On January 10, 2001, Justice Leland DeGrasse of the New York State Supreme Court issued a decision in favor of the plaintiffs in CFE v. the State of New York, declaring the state education finance system at the time unconstitutional. The State had until September 15, 2001 to come up with a new system. The "threshold task" for developing such a new system, the Court held, is a determination of the actual costs of providing a sound basic education in districts around the State.

Historically, most state education finance systems, including New York's, have purported to establish, as their basic building block, a "foundation amount" that presumably would guarantee sufficient funding for each child to obtain an adequate education. In its first incarnation, state aid to local schools took the form of a flat state grant for each school child. But, because of the inequity of providing the same amount of funding for students in both poor and wealthy districts, during the 1920s many states began adopting "foundation" programs. These required local school districts to levy taxes at a rate aimed at generating enough revenue to fund a basic education, with the state supplementing the amount actually raised by poor districts when their tax base did not yield the predetermined "foundation level." 10

From the beginning, however, no real methodology was used to determine what the foundation amount should be. Instead legislatures tended to establish the foundation based on the amount of funding they were willing to allocate for educational services with little regard for actual needs. Moreover, the base amounts that initially were established eroded dramatically over time because of budget pressures, competing political priorities, and inflation. Thus, in New York State, the current foundation amount is about $3900, even though the average district expenditure is over $ 9800 and the lowest spending 10% of all districts in the state spend about $7700. 11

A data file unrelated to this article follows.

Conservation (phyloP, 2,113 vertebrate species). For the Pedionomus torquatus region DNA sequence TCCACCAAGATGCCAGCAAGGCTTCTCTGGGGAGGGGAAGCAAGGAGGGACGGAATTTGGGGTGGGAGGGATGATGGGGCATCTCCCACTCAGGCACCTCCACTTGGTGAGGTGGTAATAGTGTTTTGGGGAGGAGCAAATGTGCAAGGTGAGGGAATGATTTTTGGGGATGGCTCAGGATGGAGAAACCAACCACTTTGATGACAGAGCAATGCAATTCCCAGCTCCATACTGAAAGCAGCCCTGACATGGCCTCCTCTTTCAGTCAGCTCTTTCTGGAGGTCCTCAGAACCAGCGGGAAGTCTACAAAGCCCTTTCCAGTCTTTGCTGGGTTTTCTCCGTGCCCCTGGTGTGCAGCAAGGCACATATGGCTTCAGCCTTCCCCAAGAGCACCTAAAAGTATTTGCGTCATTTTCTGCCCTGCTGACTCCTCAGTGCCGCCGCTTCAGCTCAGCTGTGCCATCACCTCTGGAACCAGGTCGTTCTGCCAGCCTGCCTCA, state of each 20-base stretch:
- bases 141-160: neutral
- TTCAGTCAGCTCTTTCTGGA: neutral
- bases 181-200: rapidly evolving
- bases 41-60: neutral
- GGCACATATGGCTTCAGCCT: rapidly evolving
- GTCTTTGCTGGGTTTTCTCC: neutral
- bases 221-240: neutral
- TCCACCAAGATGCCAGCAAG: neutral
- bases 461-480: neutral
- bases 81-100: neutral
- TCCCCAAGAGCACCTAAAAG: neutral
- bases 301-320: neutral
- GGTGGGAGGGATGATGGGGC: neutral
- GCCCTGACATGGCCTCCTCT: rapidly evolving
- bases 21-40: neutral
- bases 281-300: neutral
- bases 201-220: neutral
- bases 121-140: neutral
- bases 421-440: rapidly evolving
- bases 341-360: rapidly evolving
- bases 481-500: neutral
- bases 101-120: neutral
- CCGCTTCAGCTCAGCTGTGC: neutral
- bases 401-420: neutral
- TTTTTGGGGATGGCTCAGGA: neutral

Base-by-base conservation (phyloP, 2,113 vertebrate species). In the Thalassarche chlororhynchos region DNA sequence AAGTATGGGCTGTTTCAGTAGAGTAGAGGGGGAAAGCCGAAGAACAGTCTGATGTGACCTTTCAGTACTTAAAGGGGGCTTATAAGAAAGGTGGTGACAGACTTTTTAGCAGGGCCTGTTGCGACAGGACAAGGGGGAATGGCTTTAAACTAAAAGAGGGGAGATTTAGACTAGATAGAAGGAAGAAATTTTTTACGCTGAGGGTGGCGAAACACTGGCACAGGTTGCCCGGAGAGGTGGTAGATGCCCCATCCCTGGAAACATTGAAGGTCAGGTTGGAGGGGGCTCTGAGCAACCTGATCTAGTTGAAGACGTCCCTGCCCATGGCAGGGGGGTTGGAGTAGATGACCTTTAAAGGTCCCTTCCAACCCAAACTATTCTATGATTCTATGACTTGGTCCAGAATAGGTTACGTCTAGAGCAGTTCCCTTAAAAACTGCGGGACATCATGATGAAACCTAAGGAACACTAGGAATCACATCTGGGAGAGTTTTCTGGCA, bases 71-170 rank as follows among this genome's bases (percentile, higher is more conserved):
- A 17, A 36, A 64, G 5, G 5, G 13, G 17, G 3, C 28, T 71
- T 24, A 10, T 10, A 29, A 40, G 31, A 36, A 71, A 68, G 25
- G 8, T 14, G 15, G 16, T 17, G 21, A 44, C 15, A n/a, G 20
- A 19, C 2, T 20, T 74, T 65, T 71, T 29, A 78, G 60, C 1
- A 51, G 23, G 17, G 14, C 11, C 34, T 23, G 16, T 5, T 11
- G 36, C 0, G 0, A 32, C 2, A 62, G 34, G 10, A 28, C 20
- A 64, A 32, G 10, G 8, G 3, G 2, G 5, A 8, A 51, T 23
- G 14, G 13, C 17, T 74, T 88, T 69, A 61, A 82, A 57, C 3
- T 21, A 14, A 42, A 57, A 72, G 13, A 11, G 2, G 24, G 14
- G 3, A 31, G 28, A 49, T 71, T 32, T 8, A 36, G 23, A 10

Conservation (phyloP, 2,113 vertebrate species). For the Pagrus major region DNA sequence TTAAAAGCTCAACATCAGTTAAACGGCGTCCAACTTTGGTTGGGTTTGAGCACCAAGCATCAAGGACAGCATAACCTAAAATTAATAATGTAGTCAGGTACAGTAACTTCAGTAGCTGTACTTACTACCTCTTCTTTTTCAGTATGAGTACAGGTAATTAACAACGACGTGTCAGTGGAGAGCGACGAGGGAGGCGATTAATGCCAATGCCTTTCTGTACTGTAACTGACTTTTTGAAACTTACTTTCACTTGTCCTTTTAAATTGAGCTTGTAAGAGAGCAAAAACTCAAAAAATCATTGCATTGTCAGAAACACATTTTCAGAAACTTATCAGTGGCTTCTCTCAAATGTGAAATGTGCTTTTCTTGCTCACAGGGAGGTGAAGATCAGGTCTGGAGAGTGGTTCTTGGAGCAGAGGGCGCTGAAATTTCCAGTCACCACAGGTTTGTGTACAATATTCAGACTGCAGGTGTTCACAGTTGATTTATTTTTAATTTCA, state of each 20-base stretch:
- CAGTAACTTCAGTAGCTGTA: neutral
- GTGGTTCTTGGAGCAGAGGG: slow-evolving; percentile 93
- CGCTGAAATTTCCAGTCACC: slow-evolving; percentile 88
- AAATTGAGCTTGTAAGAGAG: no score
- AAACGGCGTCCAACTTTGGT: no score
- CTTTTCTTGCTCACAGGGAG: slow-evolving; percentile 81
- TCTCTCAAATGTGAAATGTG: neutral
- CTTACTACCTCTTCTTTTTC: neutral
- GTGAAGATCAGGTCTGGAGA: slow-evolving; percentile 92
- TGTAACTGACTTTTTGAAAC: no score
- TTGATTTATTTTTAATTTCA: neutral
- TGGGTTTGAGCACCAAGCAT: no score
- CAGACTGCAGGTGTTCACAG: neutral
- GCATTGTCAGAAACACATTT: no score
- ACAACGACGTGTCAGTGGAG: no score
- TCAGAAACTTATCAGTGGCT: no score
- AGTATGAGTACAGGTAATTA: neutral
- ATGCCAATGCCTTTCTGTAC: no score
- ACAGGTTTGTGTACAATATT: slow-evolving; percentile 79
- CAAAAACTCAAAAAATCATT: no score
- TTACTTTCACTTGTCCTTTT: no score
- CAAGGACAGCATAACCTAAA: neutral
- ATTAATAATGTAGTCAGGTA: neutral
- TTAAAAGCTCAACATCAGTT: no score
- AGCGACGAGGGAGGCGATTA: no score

Costing Out in New York State

The Court's decision invalidated the state education finance system at the moment and required the State to develop a new costs-based system that ensures that every school in the state has sufficient resources to provide the opportunity for a sound basic education to all of its students. CFE immediately called on the Governor and the Legislature should immediately appoint an impartial panel of education and economic experts to promptly develop such a system using an objective costing-out methodology, either the empirical or the professional judgment approach.

A subcommittee of the State Education Department's State Aid Group had, in fact, had undertaken a preliminary costing-out analysis for New York State, utilizing the empirical approach. They defined a successful district for modeling purposes as one in which 80% or more of the students passed the Regents Examinations in five subjects. There were 66 districts in the State of New York that met this definition. The average instructional cost of these districts was then adjusted by regional cost factors and by weightings for the extra costs of educating students who are limited English proficient, low income, or from sparsely populated areas to come up with specific estimates of the actual cost of providing an adequate education in the different areas of the state.12